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Guest Voz: For some, climate change already means adapting or saying goodbye

By Nicole Hernández Hammer

As the changing climate continues to transform the American landscape we are beginning to realize the many ways in which our day-to-day lives and the lives of future generations will be different because of climate change.

A new Union of Concerned Scientists (UCS) report looks at what tidal flooding will look like in the next 35 years. The impacts on my hometown of Miami will be very significant. Tidal flooding events will go from a few per year to well over 200 events per year. This has the potential to make Miami a completely different place to live than it is today.

Part of the work I do involves giving sea-level rise tours of South Florida to reporters, politicians, and other scientists. As important as it is to show people what is at risk, the truth is, I really do not enjoy giving these tours. I dislike pointing out areas that now regularly flood, and will be underwater in my lifetime. To me, it’s not just any place — it’s my home.

On these tours, I drive by the beaches were I hung out as teenager, my family’s favorite Cuban restaurant, the church where I was married and the building where I was sworn in as a citizen and promised my allegiance to this country. They matter to me because they are a part of who I am and I am saddened and angry that they will be lost.

For me, these tours have become a kind of long goodbye. I know that for many of these places we can’t stop the impacts but I have hope that maybe we can find ways to adapt to them. Because of my work, I face these issues on a more frequent and personal level than most, but this will also change. It will soon be a reality for us all in one way or another.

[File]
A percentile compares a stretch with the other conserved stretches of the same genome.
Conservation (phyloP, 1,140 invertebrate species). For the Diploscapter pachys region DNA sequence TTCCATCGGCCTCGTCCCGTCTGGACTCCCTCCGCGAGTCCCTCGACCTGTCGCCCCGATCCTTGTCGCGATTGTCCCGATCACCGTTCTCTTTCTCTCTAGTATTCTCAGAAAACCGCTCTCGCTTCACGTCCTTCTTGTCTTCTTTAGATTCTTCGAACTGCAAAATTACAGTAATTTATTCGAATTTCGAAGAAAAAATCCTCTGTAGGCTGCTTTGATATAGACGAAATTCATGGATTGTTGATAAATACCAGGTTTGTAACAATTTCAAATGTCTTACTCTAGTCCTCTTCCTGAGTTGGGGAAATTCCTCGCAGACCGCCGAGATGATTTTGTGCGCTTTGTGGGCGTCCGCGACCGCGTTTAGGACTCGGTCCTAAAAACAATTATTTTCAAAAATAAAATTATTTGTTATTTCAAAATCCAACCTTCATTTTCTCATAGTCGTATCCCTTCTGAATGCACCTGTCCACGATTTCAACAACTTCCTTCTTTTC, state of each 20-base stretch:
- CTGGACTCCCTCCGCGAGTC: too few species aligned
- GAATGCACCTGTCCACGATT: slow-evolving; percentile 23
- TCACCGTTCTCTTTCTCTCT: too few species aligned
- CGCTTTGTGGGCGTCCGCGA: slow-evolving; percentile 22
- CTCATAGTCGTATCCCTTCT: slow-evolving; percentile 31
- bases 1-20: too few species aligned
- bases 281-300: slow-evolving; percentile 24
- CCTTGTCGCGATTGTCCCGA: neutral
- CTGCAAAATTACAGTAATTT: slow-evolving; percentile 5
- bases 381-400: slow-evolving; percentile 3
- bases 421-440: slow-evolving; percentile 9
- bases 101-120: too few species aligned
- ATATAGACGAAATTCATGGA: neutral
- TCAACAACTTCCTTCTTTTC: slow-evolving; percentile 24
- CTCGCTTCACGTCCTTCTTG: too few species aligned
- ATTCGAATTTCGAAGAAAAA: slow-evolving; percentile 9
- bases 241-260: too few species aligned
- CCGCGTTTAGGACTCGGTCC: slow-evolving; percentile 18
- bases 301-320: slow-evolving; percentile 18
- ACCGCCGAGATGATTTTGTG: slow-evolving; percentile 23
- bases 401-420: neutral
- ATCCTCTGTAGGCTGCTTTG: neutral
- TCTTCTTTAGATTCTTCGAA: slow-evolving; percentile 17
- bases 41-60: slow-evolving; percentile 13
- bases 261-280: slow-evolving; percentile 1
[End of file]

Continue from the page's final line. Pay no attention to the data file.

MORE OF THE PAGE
In fact, some of my colleagues are writing up their “climate change bucket lists.” These are spots that we know are very vulnerable to the impacts of climate change and may not be around by the next turn of the century. I keep a copy of my list on my desk at home, it is my motivation to keep doing the work I do.

It gives me hope that maybe we can still prevent the worst.

Another Union of Concerned Scientists report, released this past spring, lists National landmark sites that are especially at risk to the impacts of climate change. This includes some locations I remember seeing as a child and others I want to see and share with my family.

At the top of my “to-see” list are:

Mesa Verde National Park

Cesar Chavez National Monument

Harriet Tubman National Monument

Find UCS’s full list here. Find ways that we can help reduce the impacts of climate change here.

What’s on your climate change bucket list?

Nicole Hernández Hammer is a sea level rise researcher living and working in Southeast Florida. She is a consultant for the Union of Concerned Scientists and Moms Clean Air Force.

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